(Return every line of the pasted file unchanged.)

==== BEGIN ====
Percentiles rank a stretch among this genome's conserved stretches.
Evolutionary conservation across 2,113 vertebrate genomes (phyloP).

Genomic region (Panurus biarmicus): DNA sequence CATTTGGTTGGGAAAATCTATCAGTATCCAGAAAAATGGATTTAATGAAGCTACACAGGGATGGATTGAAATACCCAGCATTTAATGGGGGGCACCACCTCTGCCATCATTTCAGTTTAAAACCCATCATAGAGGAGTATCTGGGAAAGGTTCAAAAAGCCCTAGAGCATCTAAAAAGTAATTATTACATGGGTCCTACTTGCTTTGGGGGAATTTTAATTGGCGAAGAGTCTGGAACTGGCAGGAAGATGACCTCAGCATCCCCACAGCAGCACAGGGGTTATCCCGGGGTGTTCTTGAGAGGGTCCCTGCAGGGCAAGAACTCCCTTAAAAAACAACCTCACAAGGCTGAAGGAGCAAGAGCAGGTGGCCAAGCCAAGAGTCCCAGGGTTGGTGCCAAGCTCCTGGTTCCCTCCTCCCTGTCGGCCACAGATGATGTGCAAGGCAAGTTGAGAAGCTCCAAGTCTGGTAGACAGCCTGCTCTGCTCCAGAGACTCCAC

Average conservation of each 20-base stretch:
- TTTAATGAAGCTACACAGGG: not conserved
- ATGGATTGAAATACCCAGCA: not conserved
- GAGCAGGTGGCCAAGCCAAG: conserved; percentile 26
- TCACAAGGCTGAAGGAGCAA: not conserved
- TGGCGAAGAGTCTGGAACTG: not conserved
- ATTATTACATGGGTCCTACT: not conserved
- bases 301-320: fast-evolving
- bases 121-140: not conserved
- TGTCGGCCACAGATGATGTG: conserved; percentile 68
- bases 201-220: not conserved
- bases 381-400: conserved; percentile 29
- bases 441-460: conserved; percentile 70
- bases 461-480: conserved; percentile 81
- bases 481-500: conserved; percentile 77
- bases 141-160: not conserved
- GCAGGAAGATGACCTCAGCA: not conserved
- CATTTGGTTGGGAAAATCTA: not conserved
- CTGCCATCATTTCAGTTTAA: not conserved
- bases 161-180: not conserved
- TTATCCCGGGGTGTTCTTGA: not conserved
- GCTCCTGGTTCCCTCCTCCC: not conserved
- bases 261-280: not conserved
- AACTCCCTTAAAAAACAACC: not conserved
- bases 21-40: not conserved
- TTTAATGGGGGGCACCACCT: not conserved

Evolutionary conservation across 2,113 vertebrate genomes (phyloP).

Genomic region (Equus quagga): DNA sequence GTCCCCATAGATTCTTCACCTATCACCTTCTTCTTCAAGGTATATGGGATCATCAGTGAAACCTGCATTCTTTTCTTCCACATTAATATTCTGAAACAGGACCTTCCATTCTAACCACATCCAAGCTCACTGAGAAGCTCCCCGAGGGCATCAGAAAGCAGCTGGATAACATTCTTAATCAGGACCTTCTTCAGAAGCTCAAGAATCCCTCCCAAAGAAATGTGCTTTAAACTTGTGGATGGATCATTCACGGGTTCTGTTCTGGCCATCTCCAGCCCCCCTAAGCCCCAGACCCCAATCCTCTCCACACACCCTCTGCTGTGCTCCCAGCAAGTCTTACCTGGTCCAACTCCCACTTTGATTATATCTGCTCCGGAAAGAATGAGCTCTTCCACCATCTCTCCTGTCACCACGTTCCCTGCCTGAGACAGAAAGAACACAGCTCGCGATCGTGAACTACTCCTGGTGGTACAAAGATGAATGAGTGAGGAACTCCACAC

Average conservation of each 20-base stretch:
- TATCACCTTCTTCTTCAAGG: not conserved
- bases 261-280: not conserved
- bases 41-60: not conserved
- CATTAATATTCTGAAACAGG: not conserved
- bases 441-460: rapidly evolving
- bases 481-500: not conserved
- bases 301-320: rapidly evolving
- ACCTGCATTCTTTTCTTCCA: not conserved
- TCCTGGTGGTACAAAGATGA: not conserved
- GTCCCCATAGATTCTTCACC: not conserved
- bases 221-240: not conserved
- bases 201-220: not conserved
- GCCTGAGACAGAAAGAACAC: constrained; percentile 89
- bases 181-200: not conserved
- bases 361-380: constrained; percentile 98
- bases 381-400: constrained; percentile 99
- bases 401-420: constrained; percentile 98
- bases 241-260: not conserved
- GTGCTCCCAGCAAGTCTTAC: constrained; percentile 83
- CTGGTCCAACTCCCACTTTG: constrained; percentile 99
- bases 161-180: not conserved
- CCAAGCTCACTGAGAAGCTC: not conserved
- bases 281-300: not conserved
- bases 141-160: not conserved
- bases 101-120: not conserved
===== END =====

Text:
Percentiles rank a stretch among this genome's conserved stretches.
Evolutionary conservation across 2,113 vertebrate genomes (phyloP).

Genomic region (Panurus biarmicus): DNA sequence CATTTGGTTGGGAAAATCTATCAGTATCCAGAAAAATGGATTTAATGAAGCTACACAGGGATGGATTGAAATACCCAGCATTTAATGGGGGGCACCACCTCTGCCATCATTTCAGTTTAAAACCCATCATAGAGGAGTATCTGGGAAAGGTTCAAAAAGCCCTAGAGCATCTAAAAAGTAATTATTACATGGGTCCTACTTGCTTTGGGGGAATTTTAATTGGCGAAGAGTCTGGAACTGGCAGGAAGATGACCTCAGCATCCCCACAGCAGCACAGGGGTTATCCCGGGGTGTTCTTGAGAGGGTCCCTGCAGGGCAAGAACTCCCTTAAAAAACAACCTCACAAGGCTGAAGGAGCAAGAGCAGGTGGCCAAGCCAAGAGTCCCAGGGTTGGTGCCAAGCTCCTGGTTCCCTCCTCCCTGTCGGCCACAGATGATGTGCAAGGCAAGTTGAGAAGCTCCAAGTCTGGTAGACAGCCTGCTCTGCTCCAGAGACTCCAC

Average conservation of each 20-base stretch:
- TTTAATGAAGCTACACAGGG: not conserved
- ATGGATTGAAATACCCAGCA: not conserved
- GAGCAGGTGGCCAAGCCAAG: conserved; percentile 26
- TCACAAGGCTGAAGGAGCAA: not conserved
- TGGCGAAGAGTCTGGAACTG: not conserved
- ATTATTACATGGGTCCTACT: not conserved
- bases 301-320: fast-evolving
- bases 121-140: not conserved
- TGTCGGCCACAGATGATGTG: conserved; percentile 68
- bases 201-220: not conserved
- bases 381-400: conserved; percentile 29
- bases 441-460: conserved; percentile 70
- bases 461-480: conserved; percentile 81
- bases 481-500: conserved; percentile 77
- bases 141-160: not conserved
- GCAGGAAGATGACCTCAGCA: not conserved
- CATTTGGTTGGGAAAATCTA: not conserved
- CTGCCATCATTTCAGTTTAA: not conserved
- bases 161-180: not conserved
- TTATCCCGGGGTGTTCTTGA: not conserved
- GCTCCTGGTTCCCTCCTCCC: not conserved
- bases 261-280: not conserved
- AACTCCCTTAAAAAACAACC: not conserved
- bases 21-40: not conserved
- TTTAATGGGGGGCACCACCT: not conserved

Evolutionary conservation across 2,113 vertebrate genomes (phyloP).

Genomic region (Equus quagga): DNA sequence GTCCCCATAGATTCTTCACCTATCACCTTCTTCTTCAAGGTATATGGGATCATCAGTGAAACCTGCATTCTTTTCTTCCACATTAATATTCTGAAACAGGACCTTCCATTCTAACCACATCCAAGCTCACTGAGAAGCTCCCCGAGGGCATCAGAAAGCAGCTGGATAACATTCTTAATCAGGACCTTCTTCAGAAGCTCAAGAATCCCTCCCAAAGAAATGTGCTTTAAACTTGTGGATGGATCATTCACGGGTTCTGTTCTGGCCATCTCCAGCCCCCCTAAGCCCCAGACCCCAATCCTCTCCACACACCCTCTGCTGTGCTCCCAGCAAGTCTTACCTGGTCCAACTCCCACTTTGATTATATCTGCTCCGGAAAGAATGAGCTCTTCCACCATCTCTCCTGTCACCACGTTCCCTGCCTGAGACAGAAAGAACACAGCTCGCGATCGTGAACTACTCCTGGTGGTACAAAGATGAATGAGTGAGGAACTCCACAC

Average conservation of each 20-base stretch:
- TATCACCTTCTTCTTCAAGG: not conserved
- bases 261-280: not conserved
- bases 41-60: not conserved
- CATTAATATTCTGAAACAGG: not conserved
- bases 441-460: rapidly evolving
- bases 481-500: not conserved
- bases 301-320: rapidly evolving
- ACCTGCATTCTTTTCTTCCA: not conserved
- TCCTGGTGGTACAAAGATGA: not conserved
- GTCCCCATAGATTCTTCACC: not conserved
- bases 221-240: not conserved
- bases 201-220: not conserved
- GCCTGAGACAGAAAGAACAC: constrained; percentile 89
- bases 181-200: not conserved
- bases 361-380: constrained; percentile 98
- bases 381-400: constrained; percentile 99
- bases 401-420: constrained; percentile 98
- bases 241-260: not conserved
- GTGCTCCCAGCAAGTCTTAC: constrained; percentile 83
- CTGGTCCAACTCCCACTTTG: constrained; percentile 99
- bases 161-180: not conserved
- CCAAGCTCACTGAGAAGCTC: not conserved
- bases 281-300: not conserved
- bases 141-160: not conserved
- bases 101-120: not conserved